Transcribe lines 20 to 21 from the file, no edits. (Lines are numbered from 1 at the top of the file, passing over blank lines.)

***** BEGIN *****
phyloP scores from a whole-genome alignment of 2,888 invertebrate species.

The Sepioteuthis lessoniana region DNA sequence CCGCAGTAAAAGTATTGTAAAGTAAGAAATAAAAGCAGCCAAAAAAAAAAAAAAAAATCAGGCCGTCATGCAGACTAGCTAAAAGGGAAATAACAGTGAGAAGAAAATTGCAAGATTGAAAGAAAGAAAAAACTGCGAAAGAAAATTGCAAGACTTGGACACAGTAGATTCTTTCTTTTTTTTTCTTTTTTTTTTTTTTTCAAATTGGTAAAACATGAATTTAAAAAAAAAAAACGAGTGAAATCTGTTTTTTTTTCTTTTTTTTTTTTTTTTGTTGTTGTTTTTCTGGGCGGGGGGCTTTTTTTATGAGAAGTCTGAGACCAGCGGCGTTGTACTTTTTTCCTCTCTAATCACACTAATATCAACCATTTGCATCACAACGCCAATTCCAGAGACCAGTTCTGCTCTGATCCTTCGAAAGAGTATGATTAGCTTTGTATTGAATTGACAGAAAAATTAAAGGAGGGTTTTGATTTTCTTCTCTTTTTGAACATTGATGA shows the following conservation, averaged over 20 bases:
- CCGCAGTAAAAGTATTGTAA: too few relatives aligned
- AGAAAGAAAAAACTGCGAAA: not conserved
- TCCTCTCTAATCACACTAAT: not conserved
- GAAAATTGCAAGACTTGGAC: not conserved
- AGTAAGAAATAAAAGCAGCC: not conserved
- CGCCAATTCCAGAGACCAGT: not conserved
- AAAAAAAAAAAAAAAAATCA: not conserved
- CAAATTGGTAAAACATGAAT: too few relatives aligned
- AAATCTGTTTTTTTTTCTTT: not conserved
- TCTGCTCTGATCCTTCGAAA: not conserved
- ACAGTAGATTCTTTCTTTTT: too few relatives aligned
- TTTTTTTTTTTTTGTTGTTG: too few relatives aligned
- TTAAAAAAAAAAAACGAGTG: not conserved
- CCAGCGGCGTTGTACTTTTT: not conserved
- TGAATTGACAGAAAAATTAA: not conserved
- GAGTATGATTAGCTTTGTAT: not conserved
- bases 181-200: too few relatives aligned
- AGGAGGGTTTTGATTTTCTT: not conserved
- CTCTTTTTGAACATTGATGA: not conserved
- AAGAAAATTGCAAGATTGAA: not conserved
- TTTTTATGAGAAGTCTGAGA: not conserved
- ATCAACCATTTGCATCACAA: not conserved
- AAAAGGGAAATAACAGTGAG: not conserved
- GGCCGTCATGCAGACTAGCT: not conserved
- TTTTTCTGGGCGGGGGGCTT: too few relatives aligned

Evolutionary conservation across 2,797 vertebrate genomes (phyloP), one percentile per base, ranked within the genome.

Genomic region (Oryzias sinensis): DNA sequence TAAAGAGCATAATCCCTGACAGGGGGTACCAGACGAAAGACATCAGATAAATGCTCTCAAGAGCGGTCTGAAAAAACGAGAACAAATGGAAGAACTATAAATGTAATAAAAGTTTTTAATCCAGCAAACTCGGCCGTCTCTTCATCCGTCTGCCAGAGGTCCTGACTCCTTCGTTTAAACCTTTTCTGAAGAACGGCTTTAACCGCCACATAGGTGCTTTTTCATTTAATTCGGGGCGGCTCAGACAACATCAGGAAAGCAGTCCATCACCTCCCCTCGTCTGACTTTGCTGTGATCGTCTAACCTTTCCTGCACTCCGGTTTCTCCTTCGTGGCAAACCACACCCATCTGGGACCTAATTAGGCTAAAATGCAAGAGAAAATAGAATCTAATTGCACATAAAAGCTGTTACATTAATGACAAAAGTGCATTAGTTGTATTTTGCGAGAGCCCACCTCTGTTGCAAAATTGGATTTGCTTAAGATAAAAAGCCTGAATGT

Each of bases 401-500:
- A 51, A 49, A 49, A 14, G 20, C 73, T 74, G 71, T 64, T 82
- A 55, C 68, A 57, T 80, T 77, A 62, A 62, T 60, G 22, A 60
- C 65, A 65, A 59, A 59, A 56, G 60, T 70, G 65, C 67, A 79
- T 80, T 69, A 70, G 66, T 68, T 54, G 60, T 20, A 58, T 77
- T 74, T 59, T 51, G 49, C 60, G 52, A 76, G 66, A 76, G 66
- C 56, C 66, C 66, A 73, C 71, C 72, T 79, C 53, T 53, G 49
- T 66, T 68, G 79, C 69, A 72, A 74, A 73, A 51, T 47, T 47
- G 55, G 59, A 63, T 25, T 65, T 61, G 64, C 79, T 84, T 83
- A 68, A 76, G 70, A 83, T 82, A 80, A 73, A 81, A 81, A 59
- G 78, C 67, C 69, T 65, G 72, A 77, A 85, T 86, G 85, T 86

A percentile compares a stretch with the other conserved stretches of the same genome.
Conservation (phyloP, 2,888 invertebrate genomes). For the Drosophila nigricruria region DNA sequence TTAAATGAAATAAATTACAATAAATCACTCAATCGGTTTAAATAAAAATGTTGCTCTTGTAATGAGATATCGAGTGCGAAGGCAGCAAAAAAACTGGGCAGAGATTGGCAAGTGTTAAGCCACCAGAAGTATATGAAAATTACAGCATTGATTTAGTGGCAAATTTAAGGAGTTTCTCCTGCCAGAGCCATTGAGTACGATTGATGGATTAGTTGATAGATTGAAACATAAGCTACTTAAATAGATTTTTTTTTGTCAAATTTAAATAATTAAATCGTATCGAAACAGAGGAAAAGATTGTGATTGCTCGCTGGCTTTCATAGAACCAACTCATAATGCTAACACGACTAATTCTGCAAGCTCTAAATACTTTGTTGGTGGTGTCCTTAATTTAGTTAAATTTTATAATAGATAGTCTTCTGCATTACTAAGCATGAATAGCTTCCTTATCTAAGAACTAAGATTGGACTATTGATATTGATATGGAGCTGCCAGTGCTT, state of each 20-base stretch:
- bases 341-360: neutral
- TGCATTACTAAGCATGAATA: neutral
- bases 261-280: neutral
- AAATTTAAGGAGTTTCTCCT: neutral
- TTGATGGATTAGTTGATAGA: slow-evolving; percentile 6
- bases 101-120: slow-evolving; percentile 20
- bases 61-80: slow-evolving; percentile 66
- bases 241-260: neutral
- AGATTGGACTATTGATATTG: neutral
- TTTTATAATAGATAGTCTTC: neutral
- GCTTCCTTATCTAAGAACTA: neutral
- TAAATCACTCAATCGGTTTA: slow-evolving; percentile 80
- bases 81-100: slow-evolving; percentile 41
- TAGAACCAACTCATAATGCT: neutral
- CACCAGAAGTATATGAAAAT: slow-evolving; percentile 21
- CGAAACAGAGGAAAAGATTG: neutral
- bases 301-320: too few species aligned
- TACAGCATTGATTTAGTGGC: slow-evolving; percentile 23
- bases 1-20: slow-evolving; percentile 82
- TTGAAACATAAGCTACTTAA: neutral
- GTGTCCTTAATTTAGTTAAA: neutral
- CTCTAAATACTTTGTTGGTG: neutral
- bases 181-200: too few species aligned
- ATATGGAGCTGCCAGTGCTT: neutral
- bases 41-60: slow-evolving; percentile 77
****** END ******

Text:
- AGGAGGGTTTTGATTTTCTT: not conserved
- CTCTTTTTGAACATTGATGA: not conserved